ο Οὐ γὰρ ἐφαίνετό μοι σεμνὸν δήμῳ μαινομένῳ συνεξάρχειν.
of their generals, Euriptodemus and Axiochus. Plato has preserved their names, and given that of the latter to the dialogue, from whence part of these reflections are taken.
a The same year that the battle of the Arginusæ was fought, Dionysius possessed himself of the tyranny in Sicily. I shall defer speaking of him till the ensuing volume, in which I shall relate the history of the tyrants of Syracuse at large.
Lysander commands the Lacedæmonian fleet. Cyrus is recalled to court by his father. Lysander's celebrated victory over the Athenians at Egospotamos.
After the defeat at the Arginuse, the affairs of the Peloponnesians, declining, the allies, supported by the credit of Cyrus, sent an embassy to Sparta, to demand that the command of the fleet should again be given to Lysander, with the promise of serving with more affection and courage if their request were granted. As it was contrary to the laws of Sparta that the same person should be twice admiral, the Lacedæmonians, to satisfy the allies, gave the title of admiral to one Aracus, and sent Lysander with him, whom in appearance they commissioned only as vice-admiral, though in effect they invested him with all the authority of the su→ preme command.
All those who had the greatest share in the government of the cities, and possessed the most authority in them, saw him arrive with extreme joy; promising themselves, from his influence, the final subversion of the democratic power. His character of complaisance towards his friends, and indulgence to all their faults, suited much better ambitious and injurious views, than the austere equity of Callicratidas. For Lysander was a man of the most corrupt heart, and gloried in having no principles in point of virtue or the most sacred duties. He made no scruple to employ artifice and deceit upon all occasions, and esteemed justice only as far as it served his measures. When it did not promote them, he never failed to prefer the useful, which with him was alone laudable and excellent; from a persuasion that truth had in its own nature no advantage over falsehood, and that the value of both one and the other was to be appreciated by the convenience resulting from them. And for those who represented to him, that it was unworthy the descendants of Hercules to make use of fraud and treachery, he laugh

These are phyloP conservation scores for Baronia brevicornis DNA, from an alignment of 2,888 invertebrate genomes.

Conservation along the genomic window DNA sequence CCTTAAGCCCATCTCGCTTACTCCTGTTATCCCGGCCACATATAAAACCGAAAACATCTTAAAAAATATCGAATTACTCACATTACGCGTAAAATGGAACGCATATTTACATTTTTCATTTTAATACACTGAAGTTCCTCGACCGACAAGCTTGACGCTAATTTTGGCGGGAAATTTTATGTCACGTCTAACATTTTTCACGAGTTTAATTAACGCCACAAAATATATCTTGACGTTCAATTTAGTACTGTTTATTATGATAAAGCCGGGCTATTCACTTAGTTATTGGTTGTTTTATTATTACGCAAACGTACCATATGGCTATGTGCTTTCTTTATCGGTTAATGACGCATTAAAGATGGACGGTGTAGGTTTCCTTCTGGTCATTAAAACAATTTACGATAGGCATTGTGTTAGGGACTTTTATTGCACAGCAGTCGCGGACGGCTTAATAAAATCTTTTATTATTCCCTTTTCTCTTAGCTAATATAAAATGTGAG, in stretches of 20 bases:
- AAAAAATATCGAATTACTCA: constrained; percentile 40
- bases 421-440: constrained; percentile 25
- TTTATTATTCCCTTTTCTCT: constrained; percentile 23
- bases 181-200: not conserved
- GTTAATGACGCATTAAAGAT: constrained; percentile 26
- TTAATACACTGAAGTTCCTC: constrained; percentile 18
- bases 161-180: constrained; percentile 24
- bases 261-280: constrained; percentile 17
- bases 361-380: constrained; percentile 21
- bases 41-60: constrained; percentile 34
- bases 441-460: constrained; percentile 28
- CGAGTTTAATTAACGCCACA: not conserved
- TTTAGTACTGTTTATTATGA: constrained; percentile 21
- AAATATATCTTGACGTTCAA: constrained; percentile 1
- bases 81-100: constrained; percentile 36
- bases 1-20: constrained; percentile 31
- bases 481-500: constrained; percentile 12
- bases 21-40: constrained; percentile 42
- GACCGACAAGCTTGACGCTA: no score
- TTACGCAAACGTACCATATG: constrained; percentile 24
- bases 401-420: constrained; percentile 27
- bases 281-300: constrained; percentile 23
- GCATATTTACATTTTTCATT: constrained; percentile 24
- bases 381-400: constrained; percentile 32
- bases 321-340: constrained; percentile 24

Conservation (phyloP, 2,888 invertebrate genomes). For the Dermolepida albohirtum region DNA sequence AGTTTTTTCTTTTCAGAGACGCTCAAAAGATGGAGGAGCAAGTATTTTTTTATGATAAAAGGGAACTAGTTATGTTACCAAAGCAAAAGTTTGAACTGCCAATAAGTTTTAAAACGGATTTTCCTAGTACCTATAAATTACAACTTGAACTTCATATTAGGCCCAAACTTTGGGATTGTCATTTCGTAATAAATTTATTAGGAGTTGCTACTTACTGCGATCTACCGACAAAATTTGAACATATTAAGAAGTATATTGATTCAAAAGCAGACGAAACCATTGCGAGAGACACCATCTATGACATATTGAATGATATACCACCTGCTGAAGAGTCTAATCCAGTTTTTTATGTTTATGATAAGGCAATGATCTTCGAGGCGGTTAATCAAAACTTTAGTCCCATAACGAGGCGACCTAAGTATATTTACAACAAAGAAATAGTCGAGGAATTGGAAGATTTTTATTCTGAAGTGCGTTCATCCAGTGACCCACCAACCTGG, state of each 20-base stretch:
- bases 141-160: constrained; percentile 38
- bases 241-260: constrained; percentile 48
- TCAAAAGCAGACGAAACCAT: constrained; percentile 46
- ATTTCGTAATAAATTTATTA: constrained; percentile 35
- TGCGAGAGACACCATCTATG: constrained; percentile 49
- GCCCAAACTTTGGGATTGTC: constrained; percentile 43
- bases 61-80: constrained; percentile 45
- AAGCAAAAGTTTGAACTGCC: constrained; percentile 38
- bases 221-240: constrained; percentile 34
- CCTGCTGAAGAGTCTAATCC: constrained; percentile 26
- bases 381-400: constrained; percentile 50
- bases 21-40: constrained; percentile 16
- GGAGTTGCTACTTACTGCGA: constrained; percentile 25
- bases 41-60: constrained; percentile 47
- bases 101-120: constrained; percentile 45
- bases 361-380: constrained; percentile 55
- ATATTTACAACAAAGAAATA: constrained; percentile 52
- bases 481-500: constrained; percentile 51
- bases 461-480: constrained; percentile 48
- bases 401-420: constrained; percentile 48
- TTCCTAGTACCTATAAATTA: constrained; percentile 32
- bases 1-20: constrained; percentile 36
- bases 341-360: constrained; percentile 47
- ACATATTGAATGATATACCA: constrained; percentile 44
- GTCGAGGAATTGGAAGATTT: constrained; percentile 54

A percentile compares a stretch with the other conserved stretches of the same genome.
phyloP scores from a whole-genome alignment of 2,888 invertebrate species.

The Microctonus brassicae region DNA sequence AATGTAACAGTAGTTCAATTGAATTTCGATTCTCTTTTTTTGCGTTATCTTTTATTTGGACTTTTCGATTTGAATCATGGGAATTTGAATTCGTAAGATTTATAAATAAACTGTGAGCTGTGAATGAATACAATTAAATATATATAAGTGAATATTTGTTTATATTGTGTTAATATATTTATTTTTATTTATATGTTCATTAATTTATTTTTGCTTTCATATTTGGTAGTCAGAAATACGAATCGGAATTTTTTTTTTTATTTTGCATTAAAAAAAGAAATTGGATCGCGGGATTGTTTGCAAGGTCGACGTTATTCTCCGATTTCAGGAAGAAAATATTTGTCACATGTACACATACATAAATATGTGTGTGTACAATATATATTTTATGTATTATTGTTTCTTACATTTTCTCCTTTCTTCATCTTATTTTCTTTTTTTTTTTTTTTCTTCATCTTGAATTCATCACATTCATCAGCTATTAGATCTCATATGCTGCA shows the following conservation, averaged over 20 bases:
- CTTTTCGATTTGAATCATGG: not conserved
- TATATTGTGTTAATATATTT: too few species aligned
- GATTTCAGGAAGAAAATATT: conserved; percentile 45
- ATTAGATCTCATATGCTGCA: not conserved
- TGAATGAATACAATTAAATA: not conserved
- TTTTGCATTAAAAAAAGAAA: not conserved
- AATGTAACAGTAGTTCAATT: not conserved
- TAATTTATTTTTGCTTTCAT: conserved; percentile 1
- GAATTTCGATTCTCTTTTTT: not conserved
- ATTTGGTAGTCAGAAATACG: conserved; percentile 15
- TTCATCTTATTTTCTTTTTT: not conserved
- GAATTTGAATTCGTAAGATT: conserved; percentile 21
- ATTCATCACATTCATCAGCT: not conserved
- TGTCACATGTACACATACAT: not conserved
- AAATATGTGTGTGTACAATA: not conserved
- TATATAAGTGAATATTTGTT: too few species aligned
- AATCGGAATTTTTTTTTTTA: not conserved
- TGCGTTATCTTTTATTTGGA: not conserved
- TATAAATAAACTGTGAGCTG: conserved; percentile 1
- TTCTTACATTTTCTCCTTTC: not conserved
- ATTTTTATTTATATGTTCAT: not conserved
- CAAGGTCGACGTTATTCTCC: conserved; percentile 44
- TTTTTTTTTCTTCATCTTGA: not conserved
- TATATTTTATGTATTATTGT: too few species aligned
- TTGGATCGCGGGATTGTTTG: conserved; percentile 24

a A. M. 3598. Ant. J. C. 406,
b A. M. 3599. Ant. J. C. 405 Xenoph. Hellen. 1. ü. p. 454. Plut. in Lys. lix. p. 436, 437. Diod, I, xiji, p. 223.
ed at them; "For," said he, "where the lion's skin is not "long enough, it is necessary to tack the fox's tail to it."